German investors dominate buy side

Sound knowledge of the market is crucial when it comes to beating out strong competition, which is why German investors are increasingly having an easier time making good investments. Although the share generated by international investors has improved from a weak 21% (Q1 2016) to a current 42%, they have not yet been able to match previous year results (-26%).

Product scarcity means greater risk-taking

Products are becoming increasingly scarce while investors continue to be under considerable pressure to invest. New-build products are particularly hard to come by in top German investment hubs, leading to an increase in prices for stock properties and making investors willing to take more risk in order to make money on their investments. Hubert Reck, Head of Industrial & Logistics Investment Germany at Colliers International, says, “Investors are responding to current conditions on the financial markets with increasing flexibility, making them more open to stock properties and prepared to accept yields below 6% as long as the asset’s condition is decent and it is located in a good or prime location. With competition on the market becoming fiercer, forward deals, which give investors the opportunity to get involved in projects at an earlier phase, are also becoming increasingly attractive despite higher risks. We can expect this trend to intensify.”

Yields for traditional core assets remain stable. Gross prime yields continue to be recorded at an average of 5.65% for the latest generation of logistics properties with high-quality fitout and long lease terms in major investment hubs such as Munich, Frankfurt and Hamburg.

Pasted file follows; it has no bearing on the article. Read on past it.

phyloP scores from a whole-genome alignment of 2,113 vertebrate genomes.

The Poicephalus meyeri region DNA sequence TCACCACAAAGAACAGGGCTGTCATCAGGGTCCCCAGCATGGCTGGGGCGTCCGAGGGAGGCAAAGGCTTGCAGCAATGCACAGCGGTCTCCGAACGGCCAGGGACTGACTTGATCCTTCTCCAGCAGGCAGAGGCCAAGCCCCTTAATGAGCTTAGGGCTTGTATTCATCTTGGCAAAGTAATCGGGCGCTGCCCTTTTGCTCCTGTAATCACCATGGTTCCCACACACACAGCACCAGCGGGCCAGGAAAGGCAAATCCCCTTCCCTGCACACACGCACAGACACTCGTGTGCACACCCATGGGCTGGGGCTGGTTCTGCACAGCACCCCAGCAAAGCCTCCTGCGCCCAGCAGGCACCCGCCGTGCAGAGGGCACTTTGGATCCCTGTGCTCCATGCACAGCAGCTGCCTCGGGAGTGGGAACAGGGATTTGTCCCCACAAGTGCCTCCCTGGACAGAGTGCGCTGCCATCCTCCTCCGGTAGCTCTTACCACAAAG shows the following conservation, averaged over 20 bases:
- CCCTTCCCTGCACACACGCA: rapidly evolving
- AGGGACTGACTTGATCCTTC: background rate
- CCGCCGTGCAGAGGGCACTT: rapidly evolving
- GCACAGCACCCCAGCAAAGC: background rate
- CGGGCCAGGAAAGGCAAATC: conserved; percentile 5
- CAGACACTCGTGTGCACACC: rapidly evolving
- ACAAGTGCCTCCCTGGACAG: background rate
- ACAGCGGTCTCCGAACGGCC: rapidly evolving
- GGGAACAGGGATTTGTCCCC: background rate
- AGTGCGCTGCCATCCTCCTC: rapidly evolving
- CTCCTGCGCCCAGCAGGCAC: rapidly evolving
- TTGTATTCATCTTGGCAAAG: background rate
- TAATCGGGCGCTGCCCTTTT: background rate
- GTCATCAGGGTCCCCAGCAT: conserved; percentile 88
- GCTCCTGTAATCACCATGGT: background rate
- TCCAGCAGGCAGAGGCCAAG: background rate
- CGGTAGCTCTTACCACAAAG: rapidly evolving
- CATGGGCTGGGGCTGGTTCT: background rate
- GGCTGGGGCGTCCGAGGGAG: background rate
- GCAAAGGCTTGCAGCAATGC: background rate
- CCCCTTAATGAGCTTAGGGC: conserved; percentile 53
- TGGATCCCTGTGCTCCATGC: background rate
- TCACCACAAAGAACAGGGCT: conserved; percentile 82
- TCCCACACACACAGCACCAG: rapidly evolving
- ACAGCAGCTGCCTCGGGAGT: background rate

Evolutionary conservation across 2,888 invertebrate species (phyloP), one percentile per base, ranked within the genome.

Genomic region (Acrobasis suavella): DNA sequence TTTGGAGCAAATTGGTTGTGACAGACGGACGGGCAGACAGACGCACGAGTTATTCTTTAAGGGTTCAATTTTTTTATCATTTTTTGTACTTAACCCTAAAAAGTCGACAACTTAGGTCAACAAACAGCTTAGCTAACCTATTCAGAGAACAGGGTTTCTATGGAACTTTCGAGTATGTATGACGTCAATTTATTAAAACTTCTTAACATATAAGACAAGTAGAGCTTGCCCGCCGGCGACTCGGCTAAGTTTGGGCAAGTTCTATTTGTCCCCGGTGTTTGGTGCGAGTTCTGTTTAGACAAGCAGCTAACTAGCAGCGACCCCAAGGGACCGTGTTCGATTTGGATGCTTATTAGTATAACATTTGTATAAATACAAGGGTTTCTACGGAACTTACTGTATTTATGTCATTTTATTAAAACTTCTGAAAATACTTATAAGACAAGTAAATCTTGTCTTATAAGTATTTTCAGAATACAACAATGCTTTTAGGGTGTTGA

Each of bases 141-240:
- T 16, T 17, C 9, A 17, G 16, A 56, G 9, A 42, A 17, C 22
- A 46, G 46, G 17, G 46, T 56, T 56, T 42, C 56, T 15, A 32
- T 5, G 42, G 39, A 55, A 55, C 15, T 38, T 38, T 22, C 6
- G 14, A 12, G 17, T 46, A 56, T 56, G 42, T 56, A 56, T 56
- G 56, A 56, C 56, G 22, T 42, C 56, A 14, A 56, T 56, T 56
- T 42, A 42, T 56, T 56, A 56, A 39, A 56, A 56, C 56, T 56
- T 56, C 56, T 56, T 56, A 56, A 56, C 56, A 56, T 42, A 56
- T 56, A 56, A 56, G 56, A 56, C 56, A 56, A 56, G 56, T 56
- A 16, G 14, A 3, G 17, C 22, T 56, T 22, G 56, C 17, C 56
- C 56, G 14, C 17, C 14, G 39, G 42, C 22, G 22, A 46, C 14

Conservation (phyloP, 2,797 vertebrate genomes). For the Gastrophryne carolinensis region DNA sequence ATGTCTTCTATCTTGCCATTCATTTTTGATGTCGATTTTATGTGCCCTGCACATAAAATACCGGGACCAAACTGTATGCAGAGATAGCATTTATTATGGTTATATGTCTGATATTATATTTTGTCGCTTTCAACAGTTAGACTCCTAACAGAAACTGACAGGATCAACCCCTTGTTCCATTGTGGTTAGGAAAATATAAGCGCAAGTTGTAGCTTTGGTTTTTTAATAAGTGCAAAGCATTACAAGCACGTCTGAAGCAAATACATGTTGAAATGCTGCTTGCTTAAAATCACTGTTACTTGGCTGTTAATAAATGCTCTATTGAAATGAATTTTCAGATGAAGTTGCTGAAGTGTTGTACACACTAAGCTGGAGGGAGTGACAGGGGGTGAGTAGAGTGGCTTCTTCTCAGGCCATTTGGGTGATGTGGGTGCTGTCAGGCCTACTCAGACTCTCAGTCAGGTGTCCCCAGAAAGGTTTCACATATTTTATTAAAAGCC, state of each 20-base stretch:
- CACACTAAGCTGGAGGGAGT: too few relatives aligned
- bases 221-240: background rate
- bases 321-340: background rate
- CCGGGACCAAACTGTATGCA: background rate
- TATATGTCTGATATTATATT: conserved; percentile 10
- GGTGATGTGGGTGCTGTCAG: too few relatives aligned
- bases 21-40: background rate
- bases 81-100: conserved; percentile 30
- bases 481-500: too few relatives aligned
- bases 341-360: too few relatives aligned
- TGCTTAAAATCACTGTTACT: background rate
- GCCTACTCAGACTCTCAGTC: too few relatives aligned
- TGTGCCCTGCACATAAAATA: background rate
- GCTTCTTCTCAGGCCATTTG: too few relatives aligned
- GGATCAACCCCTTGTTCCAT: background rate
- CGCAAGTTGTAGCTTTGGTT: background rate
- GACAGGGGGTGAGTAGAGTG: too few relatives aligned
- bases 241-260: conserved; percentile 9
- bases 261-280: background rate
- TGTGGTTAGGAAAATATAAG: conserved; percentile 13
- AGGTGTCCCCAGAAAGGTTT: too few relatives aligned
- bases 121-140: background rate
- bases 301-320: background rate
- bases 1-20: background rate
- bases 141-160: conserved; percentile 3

Outlook: High willingness to invest suggests new record volume for 2016

“The high willingness to invest in industrial and logistics assets that we have been seeing this year to date is more than satisfactory and gives cause for a favorable outlook for the next three months. Based on the information available to us, several large-volume portfolio deals are currently being listed for more than €100m, which could heavily boost 2016 results. These deals, combined with stable economic conditions, annual e-commerce growth rates and high investment pressure, will continue to spur activity on the investment market. We may be seeing a new all-time high on the industrial and logistics real estate market in 2016 as a result. Ongoing favorable trends make investments in logistics assets particularly attractive to investors who have been holding back and who may now be reconsidering their investments, both within Germany and abroad. Particularly in light of the fact that yields for office and retail assets have fallen below the 5% mark, an increasing number of investors are turning to logistics assets in order to generate reasonable yields. Furthermore, the UK’s plans to exit the EU have yet to be felt on the German market. Any shift of capital flows will most likely be a medium-to-long-term development,” comments Peter Kunz.